Not long after we stepped the rig on our 30-foot Shields, I started worrying that the 4,500-pound boat might capsize on its trailer. That’s how hard it was blowing across the Seawanhaka Corinthian YC parking lot on the north shore of Long Island. It was September 11, 2002, a day of brilliant sunshine and strong northwest breeze similar to the day when the Twin Towers fell. Except this year the gusts were well over 40 knots, and Long Island Sound was wall-to-wall whitecaps.
There was no way wed be sailing a practice race for the Shields Nationals, so most of our crew worked mechanically through sail measuring, rig tuning, and lesser chores that kept us busy; but Peter wasnt satisfied. Borrowing some Scotch Brite technology from a fellow competitor, he spent two hours working his way around the hull until the underwater surfaces were gleaming, burnished beyond any finish wed ever achieved. We all gathered around, buoyed by the promise of speed reflected in that shine.
Three days and five races later, we wallowed on a windless sound under a sooty sky. The Stamford-Denmark Race fleet drifted nearby, also in postponement mode, and 30 miles to the west, a colossal fleet of 1,200 Sail For America crews motor-sailed through New York Harbor.
On our boat, we were 3 points ahead and nervous as hell until Matt and Pete started testing each other on the mathematics of which end of the line was favored. The laughs they generated didnt help me get a good start when the southwester finally filled, but maybe they kept us loose enough to bail out quickly and find a lane, and then sail two of our best downwind legs en route to a second-place finish.
Looking back on it, somebody on the team was always figuring out what to do next. Through dumb persistence, by sweating small details as if they were large, we learned to sail fast enough, smart enough, and with enough combined confidence and paranoia to win the championship. Reed and I–along with Pete, Matt, Rachel, and others–did dozens of things throughout the season like Petes bottom job. A few, such as adjusting our mast rake, probably made a measurable difference, but without instruments or two-boat testing, we were rarely sure. What we did learn, though, is that such persistence always contributes in terms of team psychology.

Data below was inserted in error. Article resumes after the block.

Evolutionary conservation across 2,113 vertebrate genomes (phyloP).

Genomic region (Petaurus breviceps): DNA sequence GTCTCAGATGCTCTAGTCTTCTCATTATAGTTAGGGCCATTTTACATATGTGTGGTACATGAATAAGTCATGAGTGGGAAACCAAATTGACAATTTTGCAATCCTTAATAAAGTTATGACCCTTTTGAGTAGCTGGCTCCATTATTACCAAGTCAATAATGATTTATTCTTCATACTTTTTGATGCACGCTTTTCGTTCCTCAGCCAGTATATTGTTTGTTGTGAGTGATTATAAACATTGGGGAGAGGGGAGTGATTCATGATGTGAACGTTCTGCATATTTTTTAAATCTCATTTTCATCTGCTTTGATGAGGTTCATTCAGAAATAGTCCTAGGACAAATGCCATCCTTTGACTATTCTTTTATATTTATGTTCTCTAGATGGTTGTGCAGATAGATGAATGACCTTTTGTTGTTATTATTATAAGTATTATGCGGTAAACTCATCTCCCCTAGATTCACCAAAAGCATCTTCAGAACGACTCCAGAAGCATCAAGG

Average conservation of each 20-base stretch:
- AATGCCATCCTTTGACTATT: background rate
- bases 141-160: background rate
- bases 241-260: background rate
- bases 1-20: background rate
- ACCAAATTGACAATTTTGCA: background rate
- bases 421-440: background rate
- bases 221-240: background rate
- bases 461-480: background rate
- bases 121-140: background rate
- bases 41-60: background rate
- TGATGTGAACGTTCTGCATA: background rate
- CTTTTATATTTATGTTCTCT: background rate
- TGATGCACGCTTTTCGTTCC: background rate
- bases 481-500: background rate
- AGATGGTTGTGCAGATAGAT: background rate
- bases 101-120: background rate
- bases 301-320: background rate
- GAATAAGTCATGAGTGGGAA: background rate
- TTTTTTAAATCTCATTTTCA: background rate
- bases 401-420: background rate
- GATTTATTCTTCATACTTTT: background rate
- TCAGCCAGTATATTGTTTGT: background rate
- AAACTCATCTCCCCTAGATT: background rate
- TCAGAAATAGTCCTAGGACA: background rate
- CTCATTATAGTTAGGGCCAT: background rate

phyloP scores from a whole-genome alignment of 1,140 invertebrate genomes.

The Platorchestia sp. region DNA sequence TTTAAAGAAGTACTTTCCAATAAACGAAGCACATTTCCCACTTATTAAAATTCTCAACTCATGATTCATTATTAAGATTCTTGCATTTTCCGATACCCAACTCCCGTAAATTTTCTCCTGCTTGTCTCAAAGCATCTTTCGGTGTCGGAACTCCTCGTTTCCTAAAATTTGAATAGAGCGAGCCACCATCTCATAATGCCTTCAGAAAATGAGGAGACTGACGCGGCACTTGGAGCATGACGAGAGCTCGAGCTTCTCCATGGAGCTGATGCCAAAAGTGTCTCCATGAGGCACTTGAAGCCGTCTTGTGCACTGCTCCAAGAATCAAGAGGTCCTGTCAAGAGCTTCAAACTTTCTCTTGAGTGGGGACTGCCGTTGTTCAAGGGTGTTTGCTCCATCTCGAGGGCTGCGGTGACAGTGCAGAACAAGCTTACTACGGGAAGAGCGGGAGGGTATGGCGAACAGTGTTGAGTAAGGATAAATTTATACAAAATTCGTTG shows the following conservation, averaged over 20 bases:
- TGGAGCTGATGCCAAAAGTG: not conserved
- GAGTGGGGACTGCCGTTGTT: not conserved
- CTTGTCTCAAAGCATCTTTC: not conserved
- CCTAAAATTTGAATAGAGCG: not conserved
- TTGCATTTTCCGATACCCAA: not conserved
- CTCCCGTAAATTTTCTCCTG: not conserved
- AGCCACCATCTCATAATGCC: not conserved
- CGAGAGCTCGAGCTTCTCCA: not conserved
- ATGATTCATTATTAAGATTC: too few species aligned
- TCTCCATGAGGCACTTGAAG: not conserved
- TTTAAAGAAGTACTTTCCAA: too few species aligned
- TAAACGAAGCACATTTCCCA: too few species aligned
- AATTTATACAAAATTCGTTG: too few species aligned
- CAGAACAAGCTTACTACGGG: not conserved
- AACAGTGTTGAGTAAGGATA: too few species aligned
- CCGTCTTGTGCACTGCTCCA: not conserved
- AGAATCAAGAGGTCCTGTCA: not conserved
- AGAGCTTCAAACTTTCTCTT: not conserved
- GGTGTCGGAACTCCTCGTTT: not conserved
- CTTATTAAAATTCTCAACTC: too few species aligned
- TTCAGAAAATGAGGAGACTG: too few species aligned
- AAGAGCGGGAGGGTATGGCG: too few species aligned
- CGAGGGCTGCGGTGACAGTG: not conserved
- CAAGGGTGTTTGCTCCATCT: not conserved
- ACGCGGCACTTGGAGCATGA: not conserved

You dont have to take my word for the benefits of positive psychological factors. Olympic trials runner-up Dean Brenner, who writes this issues story “Dream the Dream,” explains that half the battle is simply defining your own vision. “Raise your sights,” he says, “and really decide what you want to achieve.” Or read how Laser World Masters champ Ed Adams describes pulling himself back together when his regatta was on the ropes. Not that these experts could help us deal with the trouble we faced after the Nationals: When we got home, our local competitors forgot to acknowledge our superiority and seemed to take special delight in beating us.
That wrinkle aside, even if you dont plan to quit your job and spend your last nickel reaching for Olympic glory, the idea of having a goal, putting a team together, and working steadily to improve still applies. Why not shoot for the top half, the top five, the fleet title, or even the nationals? Go for it, and have some fun. Just dont forget to burnish the bottom.